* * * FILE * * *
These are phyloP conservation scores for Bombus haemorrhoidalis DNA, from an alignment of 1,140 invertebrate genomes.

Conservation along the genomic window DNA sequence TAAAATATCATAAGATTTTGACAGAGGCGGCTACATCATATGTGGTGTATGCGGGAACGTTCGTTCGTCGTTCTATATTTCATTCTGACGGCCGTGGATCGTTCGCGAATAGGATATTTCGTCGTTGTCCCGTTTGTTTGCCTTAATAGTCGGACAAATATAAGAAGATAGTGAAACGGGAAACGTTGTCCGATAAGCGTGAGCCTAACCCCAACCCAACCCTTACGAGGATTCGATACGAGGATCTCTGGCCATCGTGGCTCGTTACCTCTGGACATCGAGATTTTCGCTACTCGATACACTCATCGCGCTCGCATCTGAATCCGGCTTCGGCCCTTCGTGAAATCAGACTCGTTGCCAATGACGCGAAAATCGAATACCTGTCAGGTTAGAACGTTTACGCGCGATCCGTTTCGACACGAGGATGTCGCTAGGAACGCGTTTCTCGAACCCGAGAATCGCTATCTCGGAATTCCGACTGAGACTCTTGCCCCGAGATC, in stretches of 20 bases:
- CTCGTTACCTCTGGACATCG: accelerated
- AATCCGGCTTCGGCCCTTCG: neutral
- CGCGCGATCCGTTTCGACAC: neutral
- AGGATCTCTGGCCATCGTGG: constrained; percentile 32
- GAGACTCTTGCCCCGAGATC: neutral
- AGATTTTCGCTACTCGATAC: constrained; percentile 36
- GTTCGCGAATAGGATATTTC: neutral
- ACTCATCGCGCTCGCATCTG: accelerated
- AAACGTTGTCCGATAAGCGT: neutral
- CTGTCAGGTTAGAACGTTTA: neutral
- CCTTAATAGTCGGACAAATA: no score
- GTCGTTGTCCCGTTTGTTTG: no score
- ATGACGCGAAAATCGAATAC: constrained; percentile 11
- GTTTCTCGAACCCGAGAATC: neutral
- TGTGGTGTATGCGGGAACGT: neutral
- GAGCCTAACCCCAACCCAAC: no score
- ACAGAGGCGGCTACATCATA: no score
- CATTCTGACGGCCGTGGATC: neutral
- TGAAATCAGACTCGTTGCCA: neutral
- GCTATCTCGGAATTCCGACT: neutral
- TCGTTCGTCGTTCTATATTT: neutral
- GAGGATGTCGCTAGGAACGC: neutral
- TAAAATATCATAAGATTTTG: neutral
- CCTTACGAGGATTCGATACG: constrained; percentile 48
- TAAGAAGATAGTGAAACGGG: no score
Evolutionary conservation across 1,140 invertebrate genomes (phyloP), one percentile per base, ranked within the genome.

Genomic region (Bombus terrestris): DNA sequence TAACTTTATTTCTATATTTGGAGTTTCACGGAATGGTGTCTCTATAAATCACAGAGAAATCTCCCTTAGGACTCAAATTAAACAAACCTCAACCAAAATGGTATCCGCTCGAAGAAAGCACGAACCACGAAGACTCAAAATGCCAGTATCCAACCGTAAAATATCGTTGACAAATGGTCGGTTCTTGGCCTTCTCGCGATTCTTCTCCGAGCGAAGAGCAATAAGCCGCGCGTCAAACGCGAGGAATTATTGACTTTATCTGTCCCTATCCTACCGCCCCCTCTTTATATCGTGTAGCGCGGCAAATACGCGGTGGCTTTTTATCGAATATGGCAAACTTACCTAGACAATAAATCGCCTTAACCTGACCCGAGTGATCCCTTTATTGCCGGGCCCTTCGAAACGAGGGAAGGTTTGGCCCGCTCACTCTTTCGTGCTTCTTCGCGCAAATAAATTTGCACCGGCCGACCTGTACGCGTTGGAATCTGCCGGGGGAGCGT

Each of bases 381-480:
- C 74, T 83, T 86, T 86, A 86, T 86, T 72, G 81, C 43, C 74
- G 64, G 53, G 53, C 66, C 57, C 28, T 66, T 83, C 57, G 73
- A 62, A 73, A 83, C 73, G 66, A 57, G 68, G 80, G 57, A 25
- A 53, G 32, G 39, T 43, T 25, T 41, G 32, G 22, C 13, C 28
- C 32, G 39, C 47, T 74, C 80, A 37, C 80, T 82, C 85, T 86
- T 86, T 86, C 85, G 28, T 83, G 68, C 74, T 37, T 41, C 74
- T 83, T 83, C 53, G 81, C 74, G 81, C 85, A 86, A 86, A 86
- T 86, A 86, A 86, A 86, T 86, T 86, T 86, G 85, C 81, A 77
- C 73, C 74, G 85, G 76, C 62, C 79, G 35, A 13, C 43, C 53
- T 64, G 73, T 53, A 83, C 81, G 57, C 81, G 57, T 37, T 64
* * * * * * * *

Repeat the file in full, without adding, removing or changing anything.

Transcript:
These are phyloP conservation scores for Bombus haemorrhoidalis DNA, from an alignment of 1,140 invertebrate genomes.

Conservation along the genomic window DNA sequence TAAAATATCATAAGATTTTGACAGAGGCGGCTACATCATATGTGGTGTATGCGGGAACGTTCGTTCGTCGTTCTATATTTCATTCTGACGGCCGTGGATCGTTCGCGAATAGGATATTTCGTCGTTGTCCCGTTTGTTTGCCTTAATAGTCGGACAAATATAAGAAGATAGTGAAACGGGAAACGTTGTCCGATAAGCGTGAGCCTAACCCCAACCCAACCCTTACGAGGATTCGATACGAGGATCTCTGGCCATCGTGGCTCGTTACCTCTGGACATCGAGATTTTCGCTACTCGATACACTCATCGCGCTCGCATCTGAATCCGGCTTCGGCCCTTCGTGAAATCAGACTCGTTGCCAATGACGCGAAAATCGAATACCTGTCAGGTTAGAACGTTTACGCGCGATCCGTTTCGACACGAGGATGTCGCTAGGAACGCGTTTCTCGAACCCGAGAATCGCTATCTCGGAATTCCGACTGAGACTCTTGCCCCGAGATC, in stretches of 20 bases:
- CTCGTTACCTCTGGACATCG: accelerated
- AATCCGGCTTCGGCCCTTCG: neutral
- CGCGCGATCCGTTTCGACAC: neutral
- AGGATCTCTGGCCATCGTGG: constrained; percentile 32
- GAGACTCTTGCCCCGAGATC: neutral
- AGATTTTCGCTACTCGATAC: constrained; percentile 36
- GTTCGCGAATAGGATATTTC: neutral
- ACTCATCGCGCTCGCATCTG: accelerated
- AAACGTTGTCCGATAAGCGT: neutral
- CTGTCAGGTTAGAACGTTTA: neutral
- CCTTAATAGTCGGACAAATA: no score
- GTCGTTGTCCCGTTTGTTTG: no score
- ATGACGCGAAAATCGAATAC: constrained; percentile 11
- GTTTCTCGAACCCGAGAATC: neutral
- TGTGGTGTATGCGGGAACGT: neutral
- GAGCCTAACCCCAACCCAAC: no score
- ACAGAGGCGGCTACATCATA: no score
- CATTCTGACGGCCGTGGATC: neutral
- TGAAATCAGACTCGTTGCCA: neutral
- GCTATCTCGGAATTCCGACT: neutral
- TCGTTCGTCGTTCTATATTT: neutral
- GAGGATGTCGCTAGGAACGC: neutral
- TAAAATATCATAAGATTTTG: neutral
- CCTTACGAGGATTCGATACG: constrained; percentile 48
- TAAGAAGATAGTGAAACGGG: no score
Evolutionary conservation across 1,140 invertebrate genomes (phyloP), one percentile per base, ranked within the genome.

Genomic region (Bombus terrestris): DNA sequence TAACTTTATTTCTATATTTGGAGTTTCACGGAATGGTGTCTCTATAAATCACAGAGAAATCTCCCTTAGGACTCAAATTAAACAAACCTCAACCAAAATGGTATCCGCTCGAAGAAAGCACGAACCACGAAGACTCAAAATGCCAGTATCCAACCGTAAAATATCGTTGACAAATGGTCGGTTCTTGGCCTTCTCGCGATTCTTCTCCGAGCGAAGAGCAATAAGCCGCGCGTCAAACGCGAGGAATTATTGACTTTATCTGTCCCTATCCTACCGCCCCCTCTTTATATCGTGTAGCGCGGCAAATACGCGGTGGCTTTTTATCGAATATGGCAAACTTACCTAGACAATAAATCGCCTTAACCTGACCCGAGTGATCCCTTTATTGCCGGGCCCTTCGAAACGAGGGAAGGTTTGGCCCGCTCACTCTTTCGTGCTTCTTCGCGCAAATAAATTTGCACCGGCCGACCTGTACGCGTTGGAATCTGCCGGGGGAGCGT

Each of bases 381-480:
- C 74, T 83, T 86, T 86, A 86, T 86, T 72, G 81, C 43, C 74
- G 64, G 53, G 53, C 66, C 57, C 28, T 66, T 83, C 57, G 73
- A 62, A 73, A 83, C 73, G 66, A 57, G 68, G 80, G 57, A 25
- A 53, G 32, G 39, T 43, T 25, T 41, G 32, G 22, C 13, C 28
- C 32, G 39, C 47, T 74, C 80, A 37, C 80, T 82, C 85, T 86
- T 86, T 86, C 85, G 28, T 83, G 68, C 74, T 37, T 41, C 74
- T 83, T 83, C 53, G 81, C 74, G 81, C 85, A 86, A 86, A 86
- T 86, A 86, A 86, A 86, T 86, T 86, T 86, G 85, C 81, A 77
- C 73, C 74, G 85, G 76, C 62, C 79, G 35, A 13, C 43, C 53
- T 64, G 73, T 53, A 83, C 81, G 57, C 81, G 57, T 37, T 64